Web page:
Cain (novel)

From Wikipedia, the free encyclopedia
First edition (publ. Caminho)

Cain is the last novel by the Nobel Prize-winning Portuguese author José Saramago. The book was first published in 2009.[1] In an earlier novel, "The Gospel According to Jesus Christ", Saramago retold the main events of the life of Jesus Christ, as narrated in the New Testament, presenting God as the villain. In Cain, Saramago focuses on the Hebrew Bible (mainly the Pentateuch).

Plot Summary[edit]

The novel is mostly told through the eyes of Cain as he witnesses and recounts passages from the Bible that add to his increasing hatred of God.

  • A preliminary part follows the story line of the early chapters in the Book of Genesis, describing the Original Sin, Fall of Man, and the expulsion of Adam and Eve from Paradise — depicted as a rebellion against the dictatorial and unjust rule of God. To this, Saramago adds various anecdotes not attested in the Bible - such as the expelled Adam and Eve starving in the wilderness, whereupon the coquettish Eve flirts with the angel guarding the barred gates of Paradise, and gets him to provide some fruits from the forbidden garden, behind God's back. There is a hint that the angel, rather than Adam, fathered Eve's "angelic" son Abel.
  • The story of the birth of Cain and Abel, their jealousy and Cain's killing of Abel also follows closely the Biblical text — the main difference is that after the murder, the Bible's account of a righteous angry God banishing Cain to a life of perpetual wandering is replaced by Saramago with Cain debating with God as en equal, proving that God was in fact an accomplice to the killing of Abel, and getting God to promise to safeguard Cain from all threats during his wanderings.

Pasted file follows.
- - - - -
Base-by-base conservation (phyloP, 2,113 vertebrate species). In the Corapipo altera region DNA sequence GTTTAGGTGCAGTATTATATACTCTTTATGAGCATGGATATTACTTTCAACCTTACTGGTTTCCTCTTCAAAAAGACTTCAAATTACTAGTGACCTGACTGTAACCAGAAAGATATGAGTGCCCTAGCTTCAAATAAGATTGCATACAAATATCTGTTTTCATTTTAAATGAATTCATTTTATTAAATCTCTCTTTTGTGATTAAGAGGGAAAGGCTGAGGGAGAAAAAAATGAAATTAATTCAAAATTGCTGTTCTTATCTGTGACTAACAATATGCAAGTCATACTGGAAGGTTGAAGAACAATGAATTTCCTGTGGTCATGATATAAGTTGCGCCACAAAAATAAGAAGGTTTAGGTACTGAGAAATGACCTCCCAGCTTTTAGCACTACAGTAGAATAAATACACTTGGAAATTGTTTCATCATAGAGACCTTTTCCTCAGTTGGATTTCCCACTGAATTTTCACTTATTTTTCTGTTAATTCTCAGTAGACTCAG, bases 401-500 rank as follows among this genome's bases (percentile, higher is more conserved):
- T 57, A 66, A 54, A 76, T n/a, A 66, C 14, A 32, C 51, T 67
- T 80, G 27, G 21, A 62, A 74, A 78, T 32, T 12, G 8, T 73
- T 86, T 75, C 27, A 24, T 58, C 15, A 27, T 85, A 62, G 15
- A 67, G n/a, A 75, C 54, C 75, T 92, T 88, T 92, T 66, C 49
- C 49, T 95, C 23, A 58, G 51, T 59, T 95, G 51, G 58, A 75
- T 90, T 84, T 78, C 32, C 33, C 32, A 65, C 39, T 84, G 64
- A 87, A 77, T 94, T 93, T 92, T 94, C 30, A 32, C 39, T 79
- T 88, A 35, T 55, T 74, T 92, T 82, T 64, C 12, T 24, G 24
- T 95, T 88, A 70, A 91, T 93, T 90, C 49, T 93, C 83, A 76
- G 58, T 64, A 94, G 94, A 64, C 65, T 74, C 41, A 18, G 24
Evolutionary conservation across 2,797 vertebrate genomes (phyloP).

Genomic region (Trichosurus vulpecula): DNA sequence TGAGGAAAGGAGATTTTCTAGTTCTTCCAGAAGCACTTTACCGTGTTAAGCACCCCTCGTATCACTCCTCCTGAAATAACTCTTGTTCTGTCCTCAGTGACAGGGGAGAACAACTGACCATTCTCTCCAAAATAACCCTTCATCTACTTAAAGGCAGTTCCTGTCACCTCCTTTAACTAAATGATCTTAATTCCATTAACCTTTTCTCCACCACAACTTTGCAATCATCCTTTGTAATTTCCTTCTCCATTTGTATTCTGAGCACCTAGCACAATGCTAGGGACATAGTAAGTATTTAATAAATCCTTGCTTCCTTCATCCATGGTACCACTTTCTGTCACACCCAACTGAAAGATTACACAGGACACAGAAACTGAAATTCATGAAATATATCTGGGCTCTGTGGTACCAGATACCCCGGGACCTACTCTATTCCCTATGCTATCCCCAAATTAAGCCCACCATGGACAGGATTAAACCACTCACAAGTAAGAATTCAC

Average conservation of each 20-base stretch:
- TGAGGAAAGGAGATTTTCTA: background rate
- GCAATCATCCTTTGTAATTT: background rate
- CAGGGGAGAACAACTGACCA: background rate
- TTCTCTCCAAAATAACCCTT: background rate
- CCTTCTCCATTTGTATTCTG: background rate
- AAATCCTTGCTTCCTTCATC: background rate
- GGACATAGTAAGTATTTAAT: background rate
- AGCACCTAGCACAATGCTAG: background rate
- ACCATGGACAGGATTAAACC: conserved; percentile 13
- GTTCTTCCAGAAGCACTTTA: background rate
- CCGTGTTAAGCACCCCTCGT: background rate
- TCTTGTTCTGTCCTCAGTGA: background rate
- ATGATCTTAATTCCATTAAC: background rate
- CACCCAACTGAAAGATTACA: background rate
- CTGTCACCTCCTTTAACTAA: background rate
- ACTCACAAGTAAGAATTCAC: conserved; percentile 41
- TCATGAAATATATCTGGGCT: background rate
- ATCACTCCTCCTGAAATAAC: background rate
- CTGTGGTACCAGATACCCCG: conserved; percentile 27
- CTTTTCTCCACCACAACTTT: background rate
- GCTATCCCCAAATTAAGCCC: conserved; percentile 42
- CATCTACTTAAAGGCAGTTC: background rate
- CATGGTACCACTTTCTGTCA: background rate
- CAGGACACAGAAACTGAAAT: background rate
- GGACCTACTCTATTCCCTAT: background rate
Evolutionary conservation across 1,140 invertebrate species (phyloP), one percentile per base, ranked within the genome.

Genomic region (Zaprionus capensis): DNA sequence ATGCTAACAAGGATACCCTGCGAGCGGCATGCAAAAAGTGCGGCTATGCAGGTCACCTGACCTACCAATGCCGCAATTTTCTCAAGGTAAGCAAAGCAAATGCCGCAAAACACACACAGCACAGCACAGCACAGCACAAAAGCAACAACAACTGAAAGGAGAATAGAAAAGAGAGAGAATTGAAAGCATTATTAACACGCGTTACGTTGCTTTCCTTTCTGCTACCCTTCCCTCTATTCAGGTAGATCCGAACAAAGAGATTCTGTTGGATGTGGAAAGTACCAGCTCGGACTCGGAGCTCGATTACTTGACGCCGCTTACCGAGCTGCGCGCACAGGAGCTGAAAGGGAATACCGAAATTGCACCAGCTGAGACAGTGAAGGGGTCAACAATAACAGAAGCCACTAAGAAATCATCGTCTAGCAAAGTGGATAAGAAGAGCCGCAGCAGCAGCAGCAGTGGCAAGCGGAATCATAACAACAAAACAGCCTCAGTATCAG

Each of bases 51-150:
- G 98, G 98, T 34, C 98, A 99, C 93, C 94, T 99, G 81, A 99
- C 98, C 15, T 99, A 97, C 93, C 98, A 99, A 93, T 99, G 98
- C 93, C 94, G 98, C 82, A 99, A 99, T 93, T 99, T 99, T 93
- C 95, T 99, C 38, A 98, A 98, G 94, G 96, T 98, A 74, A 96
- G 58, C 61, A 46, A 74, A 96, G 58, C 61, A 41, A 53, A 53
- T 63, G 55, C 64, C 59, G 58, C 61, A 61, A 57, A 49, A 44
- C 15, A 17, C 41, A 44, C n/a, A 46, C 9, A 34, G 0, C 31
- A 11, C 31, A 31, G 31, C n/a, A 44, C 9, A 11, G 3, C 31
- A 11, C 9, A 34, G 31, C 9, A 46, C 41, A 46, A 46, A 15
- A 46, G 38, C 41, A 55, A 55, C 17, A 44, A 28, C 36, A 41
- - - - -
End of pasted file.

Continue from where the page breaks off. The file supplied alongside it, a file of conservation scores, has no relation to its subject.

• There follows a long episode based not on the Bible but on the later myth of Lilith. The wandering Cain reaches a small city-state where he is at first employed as a manual worker in the construction of a palace. He soon catches the attention of the wanton Queen Lilith. After being cleaned up (and sexually titillated) by female slaves, he is taken into Lilith's bed and becomes her lover (a theme loosely reminiscent of The Arabian Nights). Cain is firmly established in his role as the Queen's lover, survives an assassination attempt by Lilith's ineffective husband Noah, and gets Lilith pregnant - whereupon he is overcome by wanderlust and departs on a wondrous clever donkey, the parting gift of the heartbroken Lilith.
  • Upon Cain's departure from Lilith's city, he undergoes a series of time travels, taking him back and forth to various episodes in the Bible - all calculated to present to Cain (and to the reader) God at his most cruel and unjust. The agency thus moving Cain through time and space is never shown or identified.
  • Cain gets to the scene of Abraham about to kill his son Isaac, at the order of God. In Saramago's version, it was Cain who prevented the killing of the child from taking place – the angel sent to prevent it having been delayed by an accident, and but for Cain would have gotten there too late. Cain is angry at God ordering a father to kill his son, and gets the young Isaac to be rather rebellious at his father's stern religion. In an ironical aside, Cain asks "If God had a son, would he kill that son, too?" (Readers familiar with the New Testament know that God would indeed do that, too).